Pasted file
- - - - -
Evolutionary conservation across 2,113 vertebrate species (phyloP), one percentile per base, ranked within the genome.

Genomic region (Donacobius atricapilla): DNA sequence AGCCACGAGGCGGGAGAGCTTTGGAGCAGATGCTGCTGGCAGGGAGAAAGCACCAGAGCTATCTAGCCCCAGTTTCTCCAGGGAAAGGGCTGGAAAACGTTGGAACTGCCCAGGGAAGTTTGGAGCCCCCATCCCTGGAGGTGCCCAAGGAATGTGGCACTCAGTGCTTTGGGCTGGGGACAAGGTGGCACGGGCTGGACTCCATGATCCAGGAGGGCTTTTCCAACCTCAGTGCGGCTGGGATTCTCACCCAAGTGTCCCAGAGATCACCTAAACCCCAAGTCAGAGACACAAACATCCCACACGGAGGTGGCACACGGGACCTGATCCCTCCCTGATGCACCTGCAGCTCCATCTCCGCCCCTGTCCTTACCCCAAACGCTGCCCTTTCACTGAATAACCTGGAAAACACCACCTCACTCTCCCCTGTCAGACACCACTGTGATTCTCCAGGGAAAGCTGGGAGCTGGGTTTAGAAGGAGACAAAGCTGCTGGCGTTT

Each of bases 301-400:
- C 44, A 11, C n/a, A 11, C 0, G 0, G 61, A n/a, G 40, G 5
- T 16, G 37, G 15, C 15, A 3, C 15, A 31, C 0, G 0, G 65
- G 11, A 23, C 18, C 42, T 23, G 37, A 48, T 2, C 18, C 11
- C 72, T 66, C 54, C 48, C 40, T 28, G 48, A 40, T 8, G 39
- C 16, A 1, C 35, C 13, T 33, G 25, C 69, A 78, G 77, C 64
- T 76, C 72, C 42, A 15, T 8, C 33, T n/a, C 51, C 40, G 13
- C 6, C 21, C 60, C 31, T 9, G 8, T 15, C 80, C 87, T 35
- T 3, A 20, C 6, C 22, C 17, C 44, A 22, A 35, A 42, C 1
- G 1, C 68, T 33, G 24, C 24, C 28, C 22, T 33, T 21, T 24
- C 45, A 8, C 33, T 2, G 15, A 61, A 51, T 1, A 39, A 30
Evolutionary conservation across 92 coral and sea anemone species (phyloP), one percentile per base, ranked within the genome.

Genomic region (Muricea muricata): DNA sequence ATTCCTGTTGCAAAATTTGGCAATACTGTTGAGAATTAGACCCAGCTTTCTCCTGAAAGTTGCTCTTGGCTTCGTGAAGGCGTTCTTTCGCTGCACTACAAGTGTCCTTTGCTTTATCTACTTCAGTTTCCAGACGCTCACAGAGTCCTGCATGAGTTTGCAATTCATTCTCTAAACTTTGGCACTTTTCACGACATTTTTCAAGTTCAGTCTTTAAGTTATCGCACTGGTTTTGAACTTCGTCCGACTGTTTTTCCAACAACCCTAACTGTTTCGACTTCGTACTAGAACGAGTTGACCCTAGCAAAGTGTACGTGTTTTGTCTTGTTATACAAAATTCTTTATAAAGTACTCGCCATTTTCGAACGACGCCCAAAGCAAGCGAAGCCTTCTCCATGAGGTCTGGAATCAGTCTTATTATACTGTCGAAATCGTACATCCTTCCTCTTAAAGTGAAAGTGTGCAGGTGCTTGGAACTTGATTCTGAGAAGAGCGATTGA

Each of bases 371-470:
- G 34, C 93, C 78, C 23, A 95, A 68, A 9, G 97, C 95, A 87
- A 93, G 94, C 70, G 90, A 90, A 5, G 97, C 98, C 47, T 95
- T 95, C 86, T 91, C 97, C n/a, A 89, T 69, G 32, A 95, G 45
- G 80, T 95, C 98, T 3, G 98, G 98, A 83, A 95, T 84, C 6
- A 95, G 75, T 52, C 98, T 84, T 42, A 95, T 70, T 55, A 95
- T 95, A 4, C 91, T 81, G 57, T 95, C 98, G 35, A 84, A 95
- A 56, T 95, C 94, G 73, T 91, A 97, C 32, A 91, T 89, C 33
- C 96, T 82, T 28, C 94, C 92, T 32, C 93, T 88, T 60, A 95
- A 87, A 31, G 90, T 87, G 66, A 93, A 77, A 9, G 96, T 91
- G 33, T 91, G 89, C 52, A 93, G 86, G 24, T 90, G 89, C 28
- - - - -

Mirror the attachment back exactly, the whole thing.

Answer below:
Evolutionary conservation across 2,113 vertebrate species (phyloP), one percentile per base, ranked within the genome.

Genomic region (Donacobius atricapilla): DNA sequence AGCCACGAGGCGGGAGAGCTTTGGAGCAGATGCTGCTGGCAGGGAGAAAGCACCAGAGCTATCTAGCCCCAGTTTCTCCAGGGAAAGGGCTGGAAAACGTTGGAACTGCCCAGGGAAGTTTGGAGCCCCCATCCCTGGAGGTGCCCAAGGAATGTGGCACTCAGTGCTTTGGGCTGGGGACAAGGTGGCACGGGCTGGACTCCATGATCCAGGAGGGCTTTTCCAACCTCAGTGCGGCTGGGATTCTCACCCAAGTGTCCCAGAGATCACCTAAACCCCAAGTCAGAGACACAAACATCCCACACGGAGGTGGCACACGGGACCTGATCCCTCCCTGATGCACCTGCAGCTCCATCTCCGCCCCTGTCCTTACCCCAAACGCTGCCCTTTCACTGAATAACCTGGAAAACACCACCTCACTCTCCCCTGTCAGACACCACTGTGATTCTCCAGGGAAAGCTGGGAGCTGGGTTTAGAAGGAGACAAAGCTGCTGGCGTTT

Each of bases 301-400:
- C 44, A 11, C n/a, A 11, C 0, G 0, G 61, A n/a, G 40, G 5
- T 16, G 37, G 15, C 15, A 3, C 15, A 31, C 0, G 0, G 65
- G 11, A 23, C 18, C 42, T 23, G 37, A 48, T 2, C 18, C 11
- C 72, T 66, C 54, C 48, C 40, T 28, G 48, A 40, T 8, G 39
- C 16, A 1, C 35, C 13, T 33, G 25, C 69, A 78, G 77, C 64
- T 76, C 72, C 42, A 15, T 8, C 33, T n/a, C 51, C 40, G 13
- C 6, C 21, C 60, C 31, T 9, G 8, T 15, C 80, C 87, T 35
- T 3, A 20, C 6, C 22, C 17, C 44, A 22, A 35, A 42, C 1
- G 1, C 68, T 33, G 24, C 24, C 28, C 22, T 33, T 21, T 24
- C 45, A 8, C 33, T 2, G 15, A 61, A 51, T 1, A 39, A 30
Evolutionary conservation across 92 coral and sea anemone species (phyloP), one percentile per base, ranked within the genome.

Genomic region (Muricea muricata): DNA sequence ATTCCTGTTGCAAAATTTGGCAATACTGTTGAGAATTAGACCCAGCTTTCTCCTGAAAGTTGCTCTTGGCTTCGTGAAGGCGTTCTTTCGCTGCACTACAAGTGTCCTTTGCTTTATCTACTTCAGTTTCCAGACGCTCACAGAGTCCTGCATGAGTTTGCAATTCATTCTCTAAACTTTGGCACTTTTCACGACATTTTTCAAGTTCAGTCTTTAAGTTATCGCACTGGTTTTGAACTTCGTCCGACTGTTTTTCCAACAACCCTAACTGTTTCGACTTCGTACTAGAACGAGTTGACCCTAGCAAAGTGTACGTGTTTTGTCTTGTTATACAAAATTCTTTATAAAGTACTCGCCATTTTCGAACGACGCCCAAAGCAAGCGAAGCCTTCTCCATGAGGTCTGGAATCAGTCTTATTATACTGTCGAAATCGTACATCCTTCCTCTTAAAGTGAAAGTGTGCAGGTGCTTGGAACTTGATTCTGAGAAGAGCGATTGA

Each of bases 371-470:
- G 34, C 93, C 78, C 23, A 95, A 68, A 9, G 97, C 95, A 87
- A 93, G 94, C 70, G 90, A 90, A 5, G 97, C 98, C 47, T 95
- T 95, C 86, T 91, C 97, C n/a, A 89, T 69, G 32, A 95, G 45
- G 80, T 95, C 98, T 3, G 98, G 98, A 83, A 95, T 84, C 6
- A 95, G 75, T 52, C 98, T 84, T 42, A 95, T 70, T 55, A 95
- T 95, A 4, C 91, T 81, G 57, T 95, C 98, G 35, A 84, A 95
- A 56, T 95, C 94, G 73, T 91, A 97, C 32, A 91, T 89, C 33
- C 96, T 82, T 28, C 94, C 92, T 32, C 93, T 88, T 60, A 95
- A 87, A 31, G 90, T 87, G 66, A 93, A 77, A 9, G 96, T 91
- G 33, T 91, G 89, C 52, A 93, G 86, G 24, T 90, G 89, C 28